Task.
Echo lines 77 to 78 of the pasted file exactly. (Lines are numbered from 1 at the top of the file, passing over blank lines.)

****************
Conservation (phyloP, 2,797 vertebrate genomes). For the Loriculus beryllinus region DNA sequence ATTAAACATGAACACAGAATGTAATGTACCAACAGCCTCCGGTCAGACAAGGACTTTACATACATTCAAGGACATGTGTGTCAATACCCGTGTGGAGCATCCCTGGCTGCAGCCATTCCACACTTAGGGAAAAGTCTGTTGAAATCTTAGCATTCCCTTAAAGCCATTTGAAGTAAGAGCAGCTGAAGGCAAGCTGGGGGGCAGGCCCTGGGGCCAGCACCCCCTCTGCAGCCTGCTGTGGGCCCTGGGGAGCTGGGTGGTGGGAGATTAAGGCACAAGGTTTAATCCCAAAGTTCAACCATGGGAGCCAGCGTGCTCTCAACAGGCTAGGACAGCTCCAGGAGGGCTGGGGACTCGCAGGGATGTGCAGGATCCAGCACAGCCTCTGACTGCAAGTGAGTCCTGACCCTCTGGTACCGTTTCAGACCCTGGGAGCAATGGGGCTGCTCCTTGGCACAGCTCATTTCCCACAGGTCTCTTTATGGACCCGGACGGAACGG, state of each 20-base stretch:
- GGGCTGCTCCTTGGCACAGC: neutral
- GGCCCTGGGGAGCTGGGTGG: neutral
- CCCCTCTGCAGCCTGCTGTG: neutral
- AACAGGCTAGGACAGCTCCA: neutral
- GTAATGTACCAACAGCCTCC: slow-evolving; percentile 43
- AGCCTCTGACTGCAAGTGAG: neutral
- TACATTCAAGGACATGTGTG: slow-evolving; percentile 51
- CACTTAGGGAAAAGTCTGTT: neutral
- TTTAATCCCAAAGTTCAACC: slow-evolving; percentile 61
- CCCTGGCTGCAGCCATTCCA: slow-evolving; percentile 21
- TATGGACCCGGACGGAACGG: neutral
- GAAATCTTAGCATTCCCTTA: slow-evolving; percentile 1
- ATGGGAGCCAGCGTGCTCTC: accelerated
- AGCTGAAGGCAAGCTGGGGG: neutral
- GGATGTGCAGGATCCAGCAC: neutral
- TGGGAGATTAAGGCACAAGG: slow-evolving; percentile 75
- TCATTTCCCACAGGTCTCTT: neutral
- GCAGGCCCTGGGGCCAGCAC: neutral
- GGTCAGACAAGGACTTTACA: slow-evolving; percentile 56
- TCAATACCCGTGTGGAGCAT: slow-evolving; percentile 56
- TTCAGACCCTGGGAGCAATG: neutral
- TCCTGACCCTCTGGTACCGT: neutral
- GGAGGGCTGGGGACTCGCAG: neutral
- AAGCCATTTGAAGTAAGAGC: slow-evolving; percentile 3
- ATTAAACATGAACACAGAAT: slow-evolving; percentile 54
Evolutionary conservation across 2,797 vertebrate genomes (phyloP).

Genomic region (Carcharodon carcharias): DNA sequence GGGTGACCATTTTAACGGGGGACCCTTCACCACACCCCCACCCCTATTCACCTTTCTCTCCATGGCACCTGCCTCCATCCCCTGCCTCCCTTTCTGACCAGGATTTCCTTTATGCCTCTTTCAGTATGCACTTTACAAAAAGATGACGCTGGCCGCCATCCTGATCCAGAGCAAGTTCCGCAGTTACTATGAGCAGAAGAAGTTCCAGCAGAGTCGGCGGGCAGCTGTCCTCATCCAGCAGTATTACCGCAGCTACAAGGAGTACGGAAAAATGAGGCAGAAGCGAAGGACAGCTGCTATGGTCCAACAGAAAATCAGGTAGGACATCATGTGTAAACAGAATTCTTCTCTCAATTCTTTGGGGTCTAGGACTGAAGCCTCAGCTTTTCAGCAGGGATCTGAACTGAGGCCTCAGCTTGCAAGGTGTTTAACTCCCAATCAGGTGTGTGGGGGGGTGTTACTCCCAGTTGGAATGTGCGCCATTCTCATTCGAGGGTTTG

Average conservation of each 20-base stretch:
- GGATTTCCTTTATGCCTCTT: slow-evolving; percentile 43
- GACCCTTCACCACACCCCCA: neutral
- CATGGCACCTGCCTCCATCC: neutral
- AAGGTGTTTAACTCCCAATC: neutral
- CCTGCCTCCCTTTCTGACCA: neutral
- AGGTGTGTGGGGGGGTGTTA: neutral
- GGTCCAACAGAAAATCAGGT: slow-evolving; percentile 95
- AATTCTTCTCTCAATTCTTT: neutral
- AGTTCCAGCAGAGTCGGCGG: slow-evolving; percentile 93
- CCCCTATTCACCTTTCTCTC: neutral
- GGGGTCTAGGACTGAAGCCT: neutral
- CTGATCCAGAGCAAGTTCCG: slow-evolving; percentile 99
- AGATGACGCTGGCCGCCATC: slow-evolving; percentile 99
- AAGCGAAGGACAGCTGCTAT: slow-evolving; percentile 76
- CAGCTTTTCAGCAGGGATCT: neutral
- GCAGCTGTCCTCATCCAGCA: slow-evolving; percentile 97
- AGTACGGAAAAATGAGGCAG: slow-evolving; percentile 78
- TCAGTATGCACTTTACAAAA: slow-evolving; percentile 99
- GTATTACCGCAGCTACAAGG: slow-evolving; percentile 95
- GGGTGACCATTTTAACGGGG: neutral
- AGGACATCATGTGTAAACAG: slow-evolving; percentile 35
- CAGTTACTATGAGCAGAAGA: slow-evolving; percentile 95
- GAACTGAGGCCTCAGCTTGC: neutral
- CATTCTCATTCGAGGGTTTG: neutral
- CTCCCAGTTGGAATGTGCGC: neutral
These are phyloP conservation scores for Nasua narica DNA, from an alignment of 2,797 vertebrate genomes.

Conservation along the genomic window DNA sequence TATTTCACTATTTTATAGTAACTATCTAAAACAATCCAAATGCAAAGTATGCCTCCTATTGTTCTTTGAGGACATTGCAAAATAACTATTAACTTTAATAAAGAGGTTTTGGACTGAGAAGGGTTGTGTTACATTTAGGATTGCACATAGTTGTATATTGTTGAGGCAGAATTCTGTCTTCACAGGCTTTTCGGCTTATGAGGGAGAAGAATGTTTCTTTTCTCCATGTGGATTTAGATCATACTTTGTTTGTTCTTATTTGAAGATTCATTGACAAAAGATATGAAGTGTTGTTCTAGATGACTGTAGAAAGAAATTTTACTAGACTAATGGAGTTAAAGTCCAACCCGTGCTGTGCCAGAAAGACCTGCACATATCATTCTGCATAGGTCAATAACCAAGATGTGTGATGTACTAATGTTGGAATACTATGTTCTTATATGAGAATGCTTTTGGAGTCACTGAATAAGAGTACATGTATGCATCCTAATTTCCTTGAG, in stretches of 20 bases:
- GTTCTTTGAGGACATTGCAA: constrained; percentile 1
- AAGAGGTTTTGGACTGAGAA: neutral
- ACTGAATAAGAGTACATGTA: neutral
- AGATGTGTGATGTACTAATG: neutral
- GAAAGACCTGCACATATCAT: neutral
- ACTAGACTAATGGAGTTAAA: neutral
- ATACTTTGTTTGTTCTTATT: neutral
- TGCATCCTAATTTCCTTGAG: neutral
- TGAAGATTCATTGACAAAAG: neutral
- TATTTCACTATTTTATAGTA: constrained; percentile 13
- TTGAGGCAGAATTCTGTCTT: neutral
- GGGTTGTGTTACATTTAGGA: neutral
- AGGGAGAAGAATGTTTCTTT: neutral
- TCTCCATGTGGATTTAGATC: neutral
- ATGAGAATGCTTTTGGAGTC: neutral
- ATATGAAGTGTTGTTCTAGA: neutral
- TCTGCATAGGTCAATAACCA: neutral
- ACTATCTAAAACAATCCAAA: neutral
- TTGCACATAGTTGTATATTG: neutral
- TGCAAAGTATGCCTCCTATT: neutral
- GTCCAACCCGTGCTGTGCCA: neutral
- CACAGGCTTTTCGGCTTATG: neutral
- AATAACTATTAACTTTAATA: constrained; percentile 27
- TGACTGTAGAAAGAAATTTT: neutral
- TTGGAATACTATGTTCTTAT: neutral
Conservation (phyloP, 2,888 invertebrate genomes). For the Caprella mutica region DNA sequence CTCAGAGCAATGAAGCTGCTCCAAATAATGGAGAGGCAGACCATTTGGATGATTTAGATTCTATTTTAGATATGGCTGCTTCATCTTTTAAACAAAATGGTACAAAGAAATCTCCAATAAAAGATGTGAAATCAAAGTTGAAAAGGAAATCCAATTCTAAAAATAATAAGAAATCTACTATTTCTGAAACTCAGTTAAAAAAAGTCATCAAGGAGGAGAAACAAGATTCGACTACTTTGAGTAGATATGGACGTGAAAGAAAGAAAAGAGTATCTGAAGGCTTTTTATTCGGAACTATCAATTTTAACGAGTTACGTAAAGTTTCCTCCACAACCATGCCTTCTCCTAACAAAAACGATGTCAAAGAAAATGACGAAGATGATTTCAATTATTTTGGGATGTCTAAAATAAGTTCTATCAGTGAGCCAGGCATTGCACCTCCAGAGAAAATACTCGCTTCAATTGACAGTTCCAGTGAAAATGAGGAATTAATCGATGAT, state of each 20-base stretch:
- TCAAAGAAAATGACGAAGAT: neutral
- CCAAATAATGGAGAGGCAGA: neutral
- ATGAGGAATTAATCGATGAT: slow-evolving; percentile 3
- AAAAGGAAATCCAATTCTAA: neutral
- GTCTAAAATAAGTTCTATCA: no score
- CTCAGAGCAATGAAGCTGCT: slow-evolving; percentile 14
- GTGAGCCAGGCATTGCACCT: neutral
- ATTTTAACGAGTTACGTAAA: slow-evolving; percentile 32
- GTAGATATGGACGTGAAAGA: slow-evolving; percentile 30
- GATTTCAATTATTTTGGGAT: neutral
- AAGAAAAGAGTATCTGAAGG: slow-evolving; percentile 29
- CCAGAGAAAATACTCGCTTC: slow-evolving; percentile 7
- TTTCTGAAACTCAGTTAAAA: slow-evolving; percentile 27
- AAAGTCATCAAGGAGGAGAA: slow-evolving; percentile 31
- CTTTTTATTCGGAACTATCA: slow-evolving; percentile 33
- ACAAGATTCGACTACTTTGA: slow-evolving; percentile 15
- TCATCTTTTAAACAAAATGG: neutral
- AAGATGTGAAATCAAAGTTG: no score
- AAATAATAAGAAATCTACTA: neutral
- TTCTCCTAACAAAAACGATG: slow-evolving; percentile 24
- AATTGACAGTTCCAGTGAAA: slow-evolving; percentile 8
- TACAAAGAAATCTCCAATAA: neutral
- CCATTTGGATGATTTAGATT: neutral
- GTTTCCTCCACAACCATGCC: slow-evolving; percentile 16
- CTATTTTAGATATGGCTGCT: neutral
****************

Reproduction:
- GTCCAACCCGTGCTGTGCCA: neutral
- CACAGGCTTTTCGGCTTATG: neutral